Molecular Neurobiology

, Volume 32, Issue 1, pp 89–103

Lipid signaling in neural plasticity, brain repair, and neuroprotection

Authors

    • LSU Neuroscience Center of Excellence and Department of OphthalmologyLouisiana State University Health Sciences Center
Article

DOI: 10.1385/MN:32:1:089

Cite this article as:
Bazan, N.G. Mol Neurobiol (2005) 32: 89. doi:10.1385/MN:32:1:089

Abstract

The extensive networking of the cells of the nervous system results in large cell membrane surface areas. We now know that neuronal membranes contain phospholipid pools that are the reservoirs for the synthesis of specific lipid messengers on neuronal stimulation or injury. These messengers in turn participate in signaling cascades that can either promote neuronal injury or neuroprotection. Prostaglandins are synthesized as a result of cyclooxygenase activity. In the first step of the arachidonic acid cascade, the short-lived precursor, prostaglandin H2, is synthesized. Additional steps in the cascade result in the synthesis of an array of prostaglandins, which participate in numerous physiological and neurological processes. Our laboratory recently reported that the membrane polyunsaturated fatty acid, docosahexaenoic acid, is the precursor of oxygenation products now known as the docosanoids, some of which are powerful counter-proinflammatory mediators. The mediator 10,17S-docosatriene (neuroprotectin D1, NPD1) counteracts leukocyte infiltration, NF-κ activation, and proinflammatory gene expression in brain ischemia-reperfusion and is an apoptostatic mediator, potently counteracting oxidative stress-triggered apoptotic DNA damage in retinal pigment epithelial cells. NPD1 also upregulates the anti-apoptotic proteins Bcl-2 and Bcl-xL and decreases pro-apoptotic Bax and Bad expression. Another biologically active messenger derived from membrane phospholipids in response to synaptic activity is platelet-activating factor (PAF). The tight regulation of the balance between synthesis (via phospholipases) and degradation (via acetylhydrolases) of PAF modulates the functions of this lipid messenger. Under pathological conditions, this balance is tipped, and PAF becomes a proinflammatory mediator and neurotoxic agent. The newly discovered docosahexaenoic acid signaling pathways, as well as other lipid messengers related to synaptic activation, may lead to the clarification of clinical issues relevant to stroke, age-related macular degeneration, spinal cord injury, Alzheimer’s disease, and other diseases that include neuroinflammatory components.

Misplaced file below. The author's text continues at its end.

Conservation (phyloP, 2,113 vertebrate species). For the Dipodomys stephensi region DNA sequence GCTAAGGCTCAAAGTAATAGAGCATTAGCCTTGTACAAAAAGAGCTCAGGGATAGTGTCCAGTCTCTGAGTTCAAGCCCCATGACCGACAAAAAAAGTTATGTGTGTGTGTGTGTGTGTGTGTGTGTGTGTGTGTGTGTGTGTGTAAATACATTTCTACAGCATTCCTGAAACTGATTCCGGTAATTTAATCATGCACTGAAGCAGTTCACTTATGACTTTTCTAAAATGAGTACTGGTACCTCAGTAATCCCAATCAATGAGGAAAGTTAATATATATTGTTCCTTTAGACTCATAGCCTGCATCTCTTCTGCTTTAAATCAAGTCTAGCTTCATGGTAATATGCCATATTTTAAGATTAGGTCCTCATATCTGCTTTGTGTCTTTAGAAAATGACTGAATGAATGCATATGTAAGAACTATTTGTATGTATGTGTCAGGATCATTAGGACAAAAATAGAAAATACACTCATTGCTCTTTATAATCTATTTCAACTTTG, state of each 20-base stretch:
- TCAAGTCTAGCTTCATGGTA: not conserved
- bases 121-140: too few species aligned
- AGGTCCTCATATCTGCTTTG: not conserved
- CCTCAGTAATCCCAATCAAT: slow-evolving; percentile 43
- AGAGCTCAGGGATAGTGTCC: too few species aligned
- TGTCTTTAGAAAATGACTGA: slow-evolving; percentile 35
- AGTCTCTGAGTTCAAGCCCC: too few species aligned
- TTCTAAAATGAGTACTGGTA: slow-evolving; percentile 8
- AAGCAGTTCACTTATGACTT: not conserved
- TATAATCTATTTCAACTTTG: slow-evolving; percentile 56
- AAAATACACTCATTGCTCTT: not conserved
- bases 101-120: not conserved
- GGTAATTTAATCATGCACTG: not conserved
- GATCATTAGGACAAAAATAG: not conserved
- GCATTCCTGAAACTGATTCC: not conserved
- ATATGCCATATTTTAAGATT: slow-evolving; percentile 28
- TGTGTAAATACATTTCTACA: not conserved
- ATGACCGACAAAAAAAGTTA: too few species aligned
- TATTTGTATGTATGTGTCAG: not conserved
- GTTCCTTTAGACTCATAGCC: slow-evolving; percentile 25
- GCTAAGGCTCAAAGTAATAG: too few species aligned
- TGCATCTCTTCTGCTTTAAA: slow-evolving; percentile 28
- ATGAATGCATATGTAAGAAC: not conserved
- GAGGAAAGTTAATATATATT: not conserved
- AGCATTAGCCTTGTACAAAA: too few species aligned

Index entries

Cyclooxygenasesdiacylglycerol kinase ɛdocosahexaenoic aciddocosanoidsneuroprotectionplatelet-activating factorprostaglandins

Copyright information

© Humana Press Inc 2005